Town to look at local cannabis retail rules
Province: Provincial government unveils regulations for retailers
Wednesday, Feb 21, 2018 06:00 am
Okotoks’ mayor says town council will have to work quickly to create rules for cannabis retailers after provincial regulations were unveiled last week.
“There’s definitely going to be a rush,” said Okotoks Mayor Bill Robertson. “We’ve only got four-and-a-half months so we’ll definitely have a rush.”
The Province expects to licence as many as 250 marijuana retailers this year.
Provincial guidelines announced Feb. 16 outline the application process for retail licences, who will be able to work at a store and required security measures. The rules also state retailers must be at least 100 metres from schools and provincial health care facilities, although municipalities will have the flexibility to create their own rules for locations.
The federal government initially announced its intent to allow legal marijuana sales starting July 1 of this year, but it’s now expected to become legal in August.
It’s a tight timeline, but Robertson said the Town should be able to have its own rules in place by July 1.
Alberta Justice Minister Kathleen Ganley said the provincial regulations are intended to keep cannabis out of the hands of children, protect public health, eliminate the illegal market and promote safety on roads, in work places and in public space.
“As with all aspects of legalization announced so far, we believe that our regulations will strike the right balance,” she said. “The system that we are putting in place in Alberta will create an environment which retailers can legally sell cannabis, provide access to safe products, while keeping the health and safety of Albertans in mind.”
The Alberta Gaming and Liquor Commission will oversee the retail market for cannabis.
Anyone applying to open a cannabis store will have to go through a mandatory background check and retailers will only be able to employ workers qualified by the AGLC.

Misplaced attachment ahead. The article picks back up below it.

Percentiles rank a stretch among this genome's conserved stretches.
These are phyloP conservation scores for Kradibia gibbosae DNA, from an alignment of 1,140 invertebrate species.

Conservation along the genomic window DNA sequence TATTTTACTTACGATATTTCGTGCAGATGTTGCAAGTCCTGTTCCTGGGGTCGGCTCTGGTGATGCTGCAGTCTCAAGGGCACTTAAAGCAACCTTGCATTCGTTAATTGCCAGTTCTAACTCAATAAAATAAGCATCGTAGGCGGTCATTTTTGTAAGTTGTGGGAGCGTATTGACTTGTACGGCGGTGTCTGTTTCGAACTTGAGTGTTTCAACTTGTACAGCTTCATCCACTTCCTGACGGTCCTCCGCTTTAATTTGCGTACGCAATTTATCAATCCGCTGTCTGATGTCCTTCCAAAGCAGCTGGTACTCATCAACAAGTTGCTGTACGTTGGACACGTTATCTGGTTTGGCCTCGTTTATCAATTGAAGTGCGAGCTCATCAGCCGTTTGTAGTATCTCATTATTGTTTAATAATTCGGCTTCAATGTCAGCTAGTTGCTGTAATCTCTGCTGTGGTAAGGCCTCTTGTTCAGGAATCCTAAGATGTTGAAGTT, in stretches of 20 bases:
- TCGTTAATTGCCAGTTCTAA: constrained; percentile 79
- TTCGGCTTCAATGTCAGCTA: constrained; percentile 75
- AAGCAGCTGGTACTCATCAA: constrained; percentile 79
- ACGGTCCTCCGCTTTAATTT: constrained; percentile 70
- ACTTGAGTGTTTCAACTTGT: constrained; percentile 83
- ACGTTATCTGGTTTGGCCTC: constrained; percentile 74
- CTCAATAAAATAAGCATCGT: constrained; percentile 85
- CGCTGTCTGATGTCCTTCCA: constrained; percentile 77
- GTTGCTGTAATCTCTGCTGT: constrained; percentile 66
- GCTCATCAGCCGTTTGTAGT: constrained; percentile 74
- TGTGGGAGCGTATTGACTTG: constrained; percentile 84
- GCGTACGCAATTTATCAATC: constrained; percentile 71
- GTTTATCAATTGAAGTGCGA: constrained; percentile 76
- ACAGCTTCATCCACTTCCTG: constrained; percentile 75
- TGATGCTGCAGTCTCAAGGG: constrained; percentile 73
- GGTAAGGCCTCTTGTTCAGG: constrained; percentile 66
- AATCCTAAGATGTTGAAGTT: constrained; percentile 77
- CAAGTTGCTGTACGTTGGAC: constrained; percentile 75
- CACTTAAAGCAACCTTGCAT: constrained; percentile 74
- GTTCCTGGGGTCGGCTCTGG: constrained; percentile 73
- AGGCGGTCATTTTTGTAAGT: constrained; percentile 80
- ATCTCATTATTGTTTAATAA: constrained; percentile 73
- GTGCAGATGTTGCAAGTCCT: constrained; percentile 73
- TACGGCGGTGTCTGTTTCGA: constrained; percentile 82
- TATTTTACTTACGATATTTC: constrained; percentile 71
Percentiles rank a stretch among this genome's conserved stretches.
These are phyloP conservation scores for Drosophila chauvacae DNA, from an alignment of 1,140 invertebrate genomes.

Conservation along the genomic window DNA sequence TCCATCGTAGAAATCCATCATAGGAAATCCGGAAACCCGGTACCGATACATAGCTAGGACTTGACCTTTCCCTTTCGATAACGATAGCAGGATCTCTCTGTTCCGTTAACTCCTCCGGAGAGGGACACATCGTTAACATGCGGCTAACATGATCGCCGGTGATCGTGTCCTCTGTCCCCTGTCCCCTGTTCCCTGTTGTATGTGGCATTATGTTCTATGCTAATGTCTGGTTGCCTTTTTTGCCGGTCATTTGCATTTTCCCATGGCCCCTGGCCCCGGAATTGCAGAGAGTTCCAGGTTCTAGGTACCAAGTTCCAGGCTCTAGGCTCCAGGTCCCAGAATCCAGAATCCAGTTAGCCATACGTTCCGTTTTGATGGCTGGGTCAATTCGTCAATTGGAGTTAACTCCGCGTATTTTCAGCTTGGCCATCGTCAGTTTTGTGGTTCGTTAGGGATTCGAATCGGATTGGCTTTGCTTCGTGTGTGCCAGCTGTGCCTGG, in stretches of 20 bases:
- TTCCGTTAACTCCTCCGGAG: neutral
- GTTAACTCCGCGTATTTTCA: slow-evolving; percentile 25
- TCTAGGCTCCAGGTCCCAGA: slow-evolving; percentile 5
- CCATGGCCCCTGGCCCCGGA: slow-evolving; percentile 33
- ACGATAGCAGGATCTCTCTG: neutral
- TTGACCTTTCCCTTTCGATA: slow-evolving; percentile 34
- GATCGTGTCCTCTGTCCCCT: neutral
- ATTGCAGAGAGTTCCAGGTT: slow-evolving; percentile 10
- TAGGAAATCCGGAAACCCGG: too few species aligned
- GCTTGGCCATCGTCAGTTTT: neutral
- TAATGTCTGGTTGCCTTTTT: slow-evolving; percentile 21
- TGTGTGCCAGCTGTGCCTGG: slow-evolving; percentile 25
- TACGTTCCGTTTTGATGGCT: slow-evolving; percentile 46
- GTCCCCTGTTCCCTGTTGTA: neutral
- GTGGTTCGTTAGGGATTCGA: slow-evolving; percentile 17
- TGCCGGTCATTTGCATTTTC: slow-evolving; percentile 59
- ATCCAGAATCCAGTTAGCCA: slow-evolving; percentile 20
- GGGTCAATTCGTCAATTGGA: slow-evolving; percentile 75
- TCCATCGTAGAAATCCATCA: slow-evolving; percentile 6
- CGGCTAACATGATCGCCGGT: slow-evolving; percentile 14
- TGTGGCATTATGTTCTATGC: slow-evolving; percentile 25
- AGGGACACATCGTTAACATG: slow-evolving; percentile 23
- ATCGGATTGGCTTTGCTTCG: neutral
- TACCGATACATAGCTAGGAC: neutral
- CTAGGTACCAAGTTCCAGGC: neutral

Employees will also be required to have a criminal background check and they must take an AGLC course on cannabis retail. Anyone who has previous convictions for trafficking or producing illegal drugs, or who has associations with organized crime or violence, will be ineligible for a retail licence or to work in a cannabis store.
These provisions will not cover anyone who was charged in cases of simple possession of drugs.
“The intention is to set up a legitimate market that is free from ties to organized crime,” said Ganley.
Applications were available as of Feb. 16, but the AGLC will not accept any submissions until at least March 6. No single person, business or organization will be able to hold more than 15 per cent of the total number of licences issued by the Province.
The rules also state retailers must be at least 100 metres from schools and provincial health care facilities, although municipalities will have the flexibility to create their own rules for locations.
“We only included schools and health care facilities, but they can add additional setbacks for other locations,” she said.
She said small municipalities can also reduce the buffer distance in cases where the 100-metre minimum encompasses the majority of the community leaving little to no space for retailers to set up shop.
Marijuana retailers cannot co-locate with the sale of alcohol, tobacco and pharmaceuticals. Hours of operation for cannabis retailers can be open anytime between 10 a.m. to 2 a.m. – the same as liquor stores.
Municipalities have the ability to change operating hours.
People will not be able to buy more than 30 grams in a single transaction and product will only be sold in sealed containers.
“The federal government has set a legal possession limit of 30 grams, so if you’re carrying more than 30 grams around in public you are potentially liable of an offence, so that’s not a very good idea,” said Ganley.
Use of cannabis will not be allowed in stores and minors will not be allowed in stores, even if accompanied by an adult.
Only the AGLC will be allowed to sell marijuana online and further details will be released in the coming months.
The Province did not set a price for marijuana, but the AGLC will be able to set a minimum price.
“We are cognizant of the fact that one of the policy objectives is to reduce the illicit market, so the final price needs to do that,” said Dave Berry, AGLC vice-president.
Michael MacIntyre, Okotoks development services director, said the Town has been waiting for the Province to announce its retail regulations.
“We’re prepared as I think we can reasonably be and now that we have this information – as of Friday, Feb. 16 – we’ll reconvene next week as administration and lay out what are the facts here and what we need to bring to council,” he said.
MacIntyre said the Town doesn’t have the authority to prevent a legal business from opening shop in Okotoks. He said the Town needs to strike a balance between being respectful of community values and allowing legal businesses to open their doors.
“We can’t prohibit a use, we do have the right and authority to regulate where within the community businesses associated with those uses can be located,” he said.
Robertson said the Town has received some inquiries from potential marijuana retailers looking at setting up shop in Okotoks. It’s important now for the Town to ensure it gets its own rules right from the start, he said.
“It’s hard to get stricter in the future, it’s better to determine what we want and do it right the first time,” said Robertson.